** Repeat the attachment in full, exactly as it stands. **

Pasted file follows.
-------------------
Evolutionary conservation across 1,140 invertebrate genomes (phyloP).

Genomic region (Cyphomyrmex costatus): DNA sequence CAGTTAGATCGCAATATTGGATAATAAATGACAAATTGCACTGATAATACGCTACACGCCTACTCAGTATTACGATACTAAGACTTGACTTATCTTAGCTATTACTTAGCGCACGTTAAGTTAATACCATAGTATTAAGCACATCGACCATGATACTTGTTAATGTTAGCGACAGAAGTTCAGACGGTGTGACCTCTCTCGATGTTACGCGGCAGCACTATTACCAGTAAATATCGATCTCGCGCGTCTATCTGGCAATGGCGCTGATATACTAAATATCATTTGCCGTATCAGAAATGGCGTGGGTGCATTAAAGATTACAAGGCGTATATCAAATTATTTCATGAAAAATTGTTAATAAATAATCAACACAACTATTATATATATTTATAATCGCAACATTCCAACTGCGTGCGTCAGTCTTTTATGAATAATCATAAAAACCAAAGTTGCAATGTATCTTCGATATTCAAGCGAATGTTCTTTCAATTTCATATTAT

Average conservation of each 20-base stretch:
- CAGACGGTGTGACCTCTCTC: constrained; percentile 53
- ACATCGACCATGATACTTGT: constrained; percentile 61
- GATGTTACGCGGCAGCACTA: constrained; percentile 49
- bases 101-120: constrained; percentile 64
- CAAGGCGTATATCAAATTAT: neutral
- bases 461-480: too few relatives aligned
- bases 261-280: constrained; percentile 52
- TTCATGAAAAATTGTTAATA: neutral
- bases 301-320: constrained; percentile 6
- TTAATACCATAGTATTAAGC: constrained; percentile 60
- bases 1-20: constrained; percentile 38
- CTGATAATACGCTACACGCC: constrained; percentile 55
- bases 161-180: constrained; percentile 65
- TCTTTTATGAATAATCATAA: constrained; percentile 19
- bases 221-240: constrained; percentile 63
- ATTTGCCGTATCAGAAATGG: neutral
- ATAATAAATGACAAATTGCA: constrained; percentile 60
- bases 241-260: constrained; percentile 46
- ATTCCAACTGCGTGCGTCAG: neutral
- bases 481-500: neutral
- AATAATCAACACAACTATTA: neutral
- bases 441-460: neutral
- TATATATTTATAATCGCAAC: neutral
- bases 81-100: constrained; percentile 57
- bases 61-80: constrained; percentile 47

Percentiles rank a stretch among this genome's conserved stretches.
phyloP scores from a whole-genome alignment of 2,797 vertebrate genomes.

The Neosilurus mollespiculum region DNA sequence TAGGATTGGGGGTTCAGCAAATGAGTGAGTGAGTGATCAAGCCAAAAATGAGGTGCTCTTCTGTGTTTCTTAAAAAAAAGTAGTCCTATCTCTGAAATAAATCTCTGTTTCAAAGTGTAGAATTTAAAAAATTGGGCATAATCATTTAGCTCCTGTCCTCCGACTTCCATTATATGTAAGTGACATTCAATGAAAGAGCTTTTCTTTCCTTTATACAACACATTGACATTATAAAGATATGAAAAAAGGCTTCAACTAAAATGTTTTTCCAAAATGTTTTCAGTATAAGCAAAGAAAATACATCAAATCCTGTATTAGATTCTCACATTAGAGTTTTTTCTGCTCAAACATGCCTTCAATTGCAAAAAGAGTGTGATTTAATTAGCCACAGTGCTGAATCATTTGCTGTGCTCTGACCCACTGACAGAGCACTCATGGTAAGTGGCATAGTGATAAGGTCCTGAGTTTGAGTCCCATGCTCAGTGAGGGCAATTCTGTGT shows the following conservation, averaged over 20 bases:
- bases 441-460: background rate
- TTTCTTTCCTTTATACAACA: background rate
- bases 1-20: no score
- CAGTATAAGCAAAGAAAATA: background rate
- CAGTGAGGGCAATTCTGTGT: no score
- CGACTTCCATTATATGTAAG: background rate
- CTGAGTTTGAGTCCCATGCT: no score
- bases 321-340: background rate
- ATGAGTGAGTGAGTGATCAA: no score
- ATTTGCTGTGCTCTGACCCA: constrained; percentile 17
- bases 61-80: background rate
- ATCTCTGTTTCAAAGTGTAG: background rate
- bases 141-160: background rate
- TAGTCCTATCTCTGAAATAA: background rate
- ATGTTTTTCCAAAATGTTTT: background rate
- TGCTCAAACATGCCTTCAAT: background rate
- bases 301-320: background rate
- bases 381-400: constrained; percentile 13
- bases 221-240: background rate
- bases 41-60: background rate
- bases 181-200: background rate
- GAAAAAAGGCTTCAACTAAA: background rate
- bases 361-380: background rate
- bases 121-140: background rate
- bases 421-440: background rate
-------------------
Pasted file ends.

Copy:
Evolutionary conservation across 1,140 invertebrate genomes (phyloP).

Genomic region (Cyphomyrmex costatus): DNA sequence CAGTTAGATCGCAATATTGGATAATAAATGACAAATTGCACTGATAATACGCTACACGCCTACTCAGTATTACGATACTAAGACTTGACTTATCTTAGCTATTACTTAGCGCACGTTAAGTTAATACCATAGTATTAAGCACATCGACCATGATACTTGTTAATGTTAGCGACAGAAGTTCAGACGGTGTGACCTCTCTCGATGTTACGCGGCAGCACTATTACCAGTAAATATCGATCTCGCGCGTCTATCTGGCAATGGCGCTGATATACTAAATATCATTTGCCGTATCAGAAATGGCGTGGGTGCATTAAAGATTACAAGGCGTATATCAAATTATTTCATGAAAAATTGTTAATAAATAATCAACACAACTATTATATATATTTATAATCGCAACATTCCAACTGCGTGCGTCAGTCTTTTATGAATAATCATAAAAACCAAAGTTGCAATGTATCTTCGATATTCAAGCGAATGTTCTTTCAATTTCATATTAT

Average conservation of each 20-base stretch:
- CAGACGGTGTGACCTCTCTC: constrained; percentile 53
- ACATCGACCATGATACTTGT: constrained; percentile 61
- GATGTTACGCGGCAGCACTA: constrained; percentile 49
- bases 101-120: constrained; percentile 64
- CAAGGCGTATATCAAATTAT: neutral
- bases 461-480: too few relatives aligned
- bases 261-280: constrained; percentile 52
- TTCATGAAAAATTGTTAATA: neutral
- bases 301-320: constrained; percentile 6
- TTAATACCATAGTATTAAGC: constrained; percentile 60
- bases 1-20: constrained; percentile 38
- CTGATAATACGCTACACGCC: constrained; percentile 55
- bases 161-180: constrained; percentile 65
- TCTTTTATGAATAATCATAA: constrained; percentile 19
- bases 221-240: constrained; percentile 63
- ATTTGCCGTATCAGAAATGG: neutral
- ATAATAAATGACAAATTGCA: constrained; percentile 60
- bases 241-260: constrained; percentile 46
- ATTCCAACTGCGTGCGTCAG: neutral
- bases 481-500: neutral
- AATAATCAACACAACTATTA: neutral
- bases 441-460: neutral
- TATATATTTATAATCGCAAC: neutral
- bases 81-100: constrained; percentile 57
- bases 61-80: constrained; percentile 47

Percentiles rank a stretch among this genome's conserved stretches.
phyloP scores from a whole-genome alignment of 2,797 vertebrate genomes.

The Neosilurus mollespiculum region DNA sequence TAGGATTGGGGGTTCAGCAAATGAGTGAGTGAGTGATCAAGCCAAAAATGAGGTGCTCTTCTGTGTTTCTTAAAAAAAAGTAGTCCTATCTCTGAAATAAATCTCTGTTTCAAAGTGTAGAATTTAAAAAATTGGGCATAATCATTTAGCTCCTGTCCTCCGACTTCCATTATATGTAAGTGACATTCAATGAAAGAGCTTTTCTTTCCTTTATACAACACATTGACATTATAAAGATATGAAAAAAGGCTTCAACTAAAATGTTTTTCCAAAATGTTTTCAGTATAAGCAAAGAAAATACATCAAATCCTGTATTAGATTCTCACATTAGAGTTTTTTCTGCTCAAACATGCCTTCAATTGCAAAAAGAGTGTGATTTAATTAGCCACAGTGCTGAATCATTTGCTGTGCTCTGACCCACTGACAGAGCACTCATGGTAAGTGGCATAGTGATAAGGTCCTGAGTTTGAGTCCCATGCTCAGTGAGGGCAATTCTGTGT shows the following conservation, averaged over 20 bases:
- bases 441-460: background rate
- TTTCTTTCCTTTATACAACA: background rate
- bases 1-20: no score
- CAGTATAAGCAAAGAAAATA: background rate
- CAGTGAGGGCAATTCTGTGT: no score
- CGACTTCCATTATATGTAAG: background rate
- CTGAGTTTGAGTCCCATGCT: no score
- bases 321-340: background rate
- ATGAGTGAGTGAGTGATCAA: no score
- ATTTGCTGTGCTCTGACCCA: constrained; percentile 17
- bases 61-80: background rate
- ATCTCTGTTTCAAAGTGTAG: background rate
- bases 141-160: background rate
- TAGTCCTATCTCTGAAATAA: background rate
- ATGTTTTTCCAAAATGTTTT: background rate
- TGCTCAAACATGCCTTCAAT: background rate
- bases 301-320: background rate
- bases 381-400: constrained; percentile 13
- bases 221-240: background rate
- bases 41-60: background rate
- bases 181-200: background rate
- GAAAAAAGGCTTCAACTAAA: background rate
- bases 361-380: background rate
- bases 121-140: background rate
- bases 421-440: background rate